The yearly celebration of our music and culture, BASSWEEK 2013 hosts the largest line-up of events in its history, surely to pack the finest venues in the city and cater to every style of bass music fan.
[TJ]Lets get the formals out of the way, for those who may not have heard of you yet, please introduce yourself!
[Artifice] My name's Bogart, a.k.a. Artiﬁce, a.k.a Champion Handsome. I'm the bald dude scratching his chin at the back of the jam, talking VSTs and signal chains while the cool kids pick up girls.
You came to Drum & Bass through a different musical background than the average DnB fan. Tell us about your previous experiences and incarnations as an artist.
I was introduced to D&B probably 1998-ish, someone gave me a Kenny Ken/Stevie Hyper D tape that got plenty of listens, and my ﬁrst experience with mixing and turntables was with jump-up D&B of that era, just messing around on a friend's decks.
It didn't jump right in and change my life or anything though, I didn't really relate to it.
Most of the 90s I was into Industrial/EBM; NIN, Ministry, Skinny Puppy, Front 242, etc.
That was what I was into when I started messing around with production, and by 2000 I had signed a 3-album deal on the strength of some very amateur demos, made with a mod tracker and one synth, and no real clue what I was doing, in a genre I was already losing interest in.
The ﬁrst album sold better than anything I've done since, but I wasn't into what I was
making, so I ditched my singer and spent the rest of the contract progressively alienating everybody by experimenting awkwardly with all the genres I was busy discovering; techno, trance, IDM, ambient, etc.
I was discovering all the electronic music that still inﬂuences me now, all the great Warp records, Aphex Twin, Boards of Canada, Autechre, as well as the pioneers, stuff like Kraftwerk, Vangelis, Tangerine Dream. What I had really been looking for in Industrial/EBM, though, was that sci-ﬁ tone, music that sounded like a dark future.
So, when I eventually discovered that Drum & Bass had gone there in the late 2000s with the darker tech step stuff, it clicked and ﬁlled that hole, and I started to pay more attention to D&B. Once I discovered the deeper, more atmospheric stuff that was coming out of Critical, Shogun, Exit, etc, I was totally on board. That sound brings together all the elements I loved from different genres into something that I connected with entirely, and thought I could actually contribute to, so that's where I've been focused since.
What inspires you to make the style of DNB you do. Not many in this city can match your style, it has a level of stripped down restraint and maturity to it that reminds us of techno.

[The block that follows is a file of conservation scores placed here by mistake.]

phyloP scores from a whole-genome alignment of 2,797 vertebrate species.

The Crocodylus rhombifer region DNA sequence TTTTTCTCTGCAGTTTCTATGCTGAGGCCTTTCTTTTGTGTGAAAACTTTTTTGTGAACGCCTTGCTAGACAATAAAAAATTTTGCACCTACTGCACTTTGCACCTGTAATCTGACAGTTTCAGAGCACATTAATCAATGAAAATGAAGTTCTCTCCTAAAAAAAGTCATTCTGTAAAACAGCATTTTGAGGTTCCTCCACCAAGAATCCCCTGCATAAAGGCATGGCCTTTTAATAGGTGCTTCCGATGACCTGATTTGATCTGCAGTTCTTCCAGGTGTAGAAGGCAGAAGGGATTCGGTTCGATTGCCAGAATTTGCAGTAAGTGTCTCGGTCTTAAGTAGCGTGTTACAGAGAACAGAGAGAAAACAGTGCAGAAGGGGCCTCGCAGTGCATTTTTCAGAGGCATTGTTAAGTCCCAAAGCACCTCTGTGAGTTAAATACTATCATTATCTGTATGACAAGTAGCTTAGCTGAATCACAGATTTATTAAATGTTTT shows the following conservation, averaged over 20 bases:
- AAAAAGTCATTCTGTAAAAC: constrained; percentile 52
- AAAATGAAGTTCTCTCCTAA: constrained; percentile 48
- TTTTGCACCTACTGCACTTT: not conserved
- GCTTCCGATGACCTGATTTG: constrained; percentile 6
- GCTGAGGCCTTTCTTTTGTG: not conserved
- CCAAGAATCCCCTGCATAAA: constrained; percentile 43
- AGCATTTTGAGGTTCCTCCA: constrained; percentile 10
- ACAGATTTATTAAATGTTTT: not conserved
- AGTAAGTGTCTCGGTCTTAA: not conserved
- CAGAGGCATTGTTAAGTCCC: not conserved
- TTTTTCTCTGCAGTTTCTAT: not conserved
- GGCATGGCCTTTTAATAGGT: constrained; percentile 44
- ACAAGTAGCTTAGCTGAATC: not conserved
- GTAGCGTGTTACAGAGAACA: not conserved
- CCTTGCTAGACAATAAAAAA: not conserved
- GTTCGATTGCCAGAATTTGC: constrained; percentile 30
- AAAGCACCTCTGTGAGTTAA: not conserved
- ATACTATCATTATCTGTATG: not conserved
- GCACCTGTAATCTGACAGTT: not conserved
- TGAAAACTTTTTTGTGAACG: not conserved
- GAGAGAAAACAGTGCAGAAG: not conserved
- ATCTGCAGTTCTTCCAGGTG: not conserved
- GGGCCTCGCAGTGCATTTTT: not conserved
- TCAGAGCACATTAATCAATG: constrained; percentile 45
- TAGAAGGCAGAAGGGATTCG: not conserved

I have a pretty techno inﬂuenced approach, I think. I know a lot of D&B guys deal mostly in samples and loops, but I'm really about sculpting everything up from scratch, piece by piece, and getting the most I can out of limited elements.
I'm very inspired by ﬁlm, and I get most of my sampled elements from ﬁlms, but at a micro scale. I'll sample footsteps, door creaks, breaths, just the little bits and pieces of foley in quiet moments, and then get as much as I can out of them through sequencing and effects.
They end up in the drum hits, in the ambience, in the ﬁlls, everywhere, and I try to limit
myself to one ﬁlm's samples per track, so that it's less about cherry-picking bold sounds, and more about using the limits of a ﬁxed pool of elements to direct the process.
As far as synths and basslines, I have always had a taste for pretty straight-forward analog synth sounds, so that's my approach, I don't do the Neuro thing of ﬁltering and effecting and resampling things to death.
I try to keep everything pretty stripped down, partly because that's the aesthetic I love, but also because I start to get fed up as a project gets more convoluted. Mixdowns can get extremely frustrating if you're dealing with a million bells and whistles. I get a better end result when I keep things relatively skeletal.
How did the connection with the Inner City Dance crew come about? Is Marcus Visionary in fact the single nicest guy on earth and exactly how much of an asshole is Lush?
I don't really remember, I guess Lush must have been on my dub spam list, but I hadn't actually met him yet. He was immediately into Blacklight, and he pushed it to Marcus, then we all met up and talked about working together.
Since then, they've been big supporters. I'm ﬁnishing tunes and they're testing out the dubs the next night, and it's been a huge boost for me, because prior to that I wasn't getting a chance to hear my tunes played out. Working on D&B without ever hearing it work in a mix on a big sound system, with the subwoofers beating you up, it's like working in a vacuum.